The 12 Economists of Christmas: Alfred E. Kahn
Thanks to airline deregulation, more can be "home for the holidays"
Several of our “Twelve Economists of Christmas” are by now household names. Many people are familiar with the work of well-known intellectuals like Milton and Rose Friedman, Friedrich Hayek, and Adam Smith. Fewer people have heard the name of today’s economist of Christmas, Alfred E. Kahn, but his life’s work has perhaps had more of an impact on our everyday lives than anyone on this list.
Today, so many of us hop on a flight to get home for the holidays that we don’t think much about how different air travel was as recently as the late 1970s. Indeed, at one point, flying was a luxury reserved largely for the well-to-do and business travelers. The idea of taking a flight across the country to be with loved ones for the Christmas season was simply unimaginable for most people.
The problem was that airline fare regulations kept ticket prices too high. The culprit was the Civil Aeronautics Board (CAB), which was founded in 1938 and was intended to help coordinate flight schedules and investigate crashes and other incidents. But the CAB eventually came to control routes and prices in a way that protected incumbent airlines at the expense of consumers. The CAB’s pricing rules kept fares so uniformly high across the industry that airlines could only compete on things like food and the look of cabin crew uniforms.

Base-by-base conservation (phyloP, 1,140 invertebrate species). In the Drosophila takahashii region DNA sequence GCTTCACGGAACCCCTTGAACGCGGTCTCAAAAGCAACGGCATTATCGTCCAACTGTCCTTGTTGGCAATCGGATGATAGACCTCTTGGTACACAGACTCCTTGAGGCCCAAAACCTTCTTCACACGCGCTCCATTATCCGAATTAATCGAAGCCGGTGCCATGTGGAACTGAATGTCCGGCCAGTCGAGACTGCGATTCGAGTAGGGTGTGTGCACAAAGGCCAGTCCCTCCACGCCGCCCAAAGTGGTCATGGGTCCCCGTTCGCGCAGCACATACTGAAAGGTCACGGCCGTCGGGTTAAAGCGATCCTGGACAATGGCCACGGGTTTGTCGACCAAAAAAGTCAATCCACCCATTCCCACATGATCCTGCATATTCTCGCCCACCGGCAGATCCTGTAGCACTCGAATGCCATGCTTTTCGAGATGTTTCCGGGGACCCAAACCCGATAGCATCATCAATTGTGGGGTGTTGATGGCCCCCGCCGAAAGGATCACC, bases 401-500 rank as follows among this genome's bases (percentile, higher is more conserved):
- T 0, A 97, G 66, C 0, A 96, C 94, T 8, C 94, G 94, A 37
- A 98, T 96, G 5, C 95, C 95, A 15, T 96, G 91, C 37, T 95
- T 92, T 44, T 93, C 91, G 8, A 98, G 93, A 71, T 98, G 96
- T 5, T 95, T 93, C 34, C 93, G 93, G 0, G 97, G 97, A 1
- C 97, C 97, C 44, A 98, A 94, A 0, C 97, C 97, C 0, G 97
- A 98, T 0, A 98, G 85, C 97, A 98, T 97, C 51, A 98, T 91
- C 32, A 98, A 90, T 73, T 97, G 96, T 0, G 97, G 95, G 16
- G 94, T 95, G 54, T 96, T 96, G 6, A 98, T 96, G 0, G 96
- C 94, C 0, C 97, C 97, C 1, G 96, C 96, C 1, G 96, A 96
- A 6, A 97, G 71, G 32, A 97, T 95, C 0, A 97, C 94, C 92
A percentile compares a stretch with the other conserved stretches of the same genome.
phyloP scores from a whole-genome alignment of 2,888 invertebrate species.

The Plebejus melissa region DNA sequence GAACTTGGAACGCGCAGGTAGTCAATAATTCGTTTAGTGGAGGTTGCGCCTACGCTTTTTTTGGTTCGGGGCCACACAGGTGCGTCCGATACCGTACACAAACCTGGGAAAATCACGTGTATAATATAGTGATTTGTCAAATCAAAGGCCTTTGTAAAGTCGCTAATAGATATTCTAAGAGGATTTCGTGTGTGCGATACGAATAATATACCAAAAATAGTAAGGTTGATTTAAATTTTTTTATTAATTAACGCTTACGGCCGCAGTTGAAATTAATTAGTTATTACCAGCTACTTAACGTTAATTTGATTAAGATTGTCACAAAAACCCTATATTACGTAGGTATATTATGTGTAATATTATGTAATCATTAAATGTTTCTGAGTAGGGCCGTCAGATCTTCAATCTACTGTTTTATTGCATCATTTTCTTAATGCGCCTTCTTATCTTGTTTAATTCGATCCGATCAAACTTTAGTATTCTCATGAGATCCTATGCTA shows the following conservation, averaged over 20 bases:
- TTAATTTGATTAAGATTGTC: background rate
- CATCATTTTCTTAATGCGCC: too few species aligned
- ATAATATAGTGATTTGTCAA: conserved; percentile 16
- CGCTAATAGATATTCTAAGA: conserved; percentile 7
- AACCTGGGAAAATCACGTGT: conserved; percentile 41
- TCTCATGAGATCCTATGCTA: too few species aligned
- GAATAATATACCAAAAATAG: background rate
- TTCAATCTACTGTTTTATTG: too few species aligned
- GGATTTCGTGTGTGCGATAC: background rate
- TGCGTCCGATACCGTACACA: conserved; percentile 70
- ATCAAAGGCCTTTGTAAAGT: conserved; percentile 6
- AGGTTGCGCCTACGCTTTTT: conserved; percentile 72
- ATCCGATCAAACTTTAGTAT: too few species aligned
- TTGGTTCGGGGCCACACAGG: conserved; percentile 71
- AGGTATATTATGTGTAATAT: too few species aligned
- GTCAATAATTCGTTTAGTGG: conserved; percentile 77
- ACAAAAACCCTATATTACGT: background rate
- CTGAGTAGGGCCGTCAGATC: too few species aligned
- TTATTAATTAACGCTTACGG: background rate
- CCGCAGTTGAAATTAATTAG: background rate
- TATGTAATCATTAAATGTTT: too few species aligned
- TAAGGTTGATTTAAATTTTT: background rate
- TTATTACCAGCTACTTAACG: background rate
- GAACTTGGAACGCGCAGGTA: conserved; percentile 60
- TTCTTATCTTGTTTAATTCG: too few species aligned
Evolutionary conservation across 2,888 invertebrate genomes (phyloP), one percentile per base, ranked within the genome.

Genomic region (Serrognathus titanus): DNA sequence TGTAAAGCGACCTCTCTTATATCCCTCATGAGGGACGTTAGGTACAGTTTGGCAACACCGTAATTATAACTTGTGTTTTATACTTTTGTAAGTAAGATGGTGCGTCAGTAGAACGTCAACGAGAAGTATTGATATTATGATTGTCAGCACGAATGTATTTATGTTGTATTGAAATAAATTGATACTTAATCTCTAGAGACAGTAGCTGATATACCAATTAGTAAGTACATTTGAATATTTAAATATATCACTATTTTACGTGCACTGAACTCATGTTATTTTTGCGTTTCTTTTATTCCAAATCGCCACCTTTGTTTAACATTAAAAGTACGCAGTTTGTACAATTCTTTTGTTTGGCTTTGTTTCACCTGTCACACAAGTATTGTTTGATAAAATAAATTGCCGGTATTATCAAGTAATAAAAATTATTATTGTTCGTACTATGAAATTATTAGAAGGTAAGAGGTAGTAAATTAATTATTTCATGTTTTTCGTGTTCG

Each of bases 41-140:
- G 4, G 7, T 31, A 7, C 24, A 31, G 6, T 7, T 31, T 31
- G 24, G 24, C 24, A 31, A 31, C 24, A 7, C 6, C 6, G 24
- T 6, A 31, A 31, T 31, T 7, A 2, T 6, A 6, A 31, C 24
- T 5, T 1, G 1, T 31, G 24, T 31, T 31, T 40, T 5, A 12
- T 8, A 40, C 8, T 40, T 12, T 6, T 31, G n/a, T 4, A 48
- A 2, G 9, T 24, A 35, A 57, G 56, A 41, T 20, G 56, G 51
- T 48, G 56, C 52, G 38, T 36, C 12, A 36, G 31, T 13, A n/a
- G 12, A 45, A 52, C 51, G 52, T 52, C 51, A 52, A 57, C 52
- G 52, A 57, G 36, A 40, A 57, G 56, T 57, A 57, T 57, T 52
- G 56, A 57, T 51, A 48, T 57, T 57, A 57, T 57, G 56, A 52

Kahn, who became an expert in the economics of regulation, penned a seminal study on the subject, not surprisingly titled, The Economics of Regulation. When he was tapped by President Jimmy Carter to lead the CAB in 1977, the economist knew that deregulation was necessary to “dismantle [the] anti-consumer cartels that had been sustained by government regulation.” And that’s precisely what he did.
Kahn worked with fellow CAB chairman John Robson and Sen. Ted Kennedy (D-MA) to craft and pass the Airline Deregulation Act of 1978, which dismantled the CAB’s public utility regulations of air transport routes and put an end to the fare- and schedule-setting which protected entrenched airlines. As a result of deregulation, the CAB would be shut down in 1985, and its remaining investigatory and coordinating functions were transferred to the Department of Transportation.
Air travel deregulation has democratized air travel. Airlines offer much cheaper fares and more flights, with the result that more Americans are flying than ever before. With his famous reindeer and sleigh, Santa doesn’t need airlines to do his job on Christmas Eve. But it’s nice to know that the rest of us also now have the chance to fly during the holidays.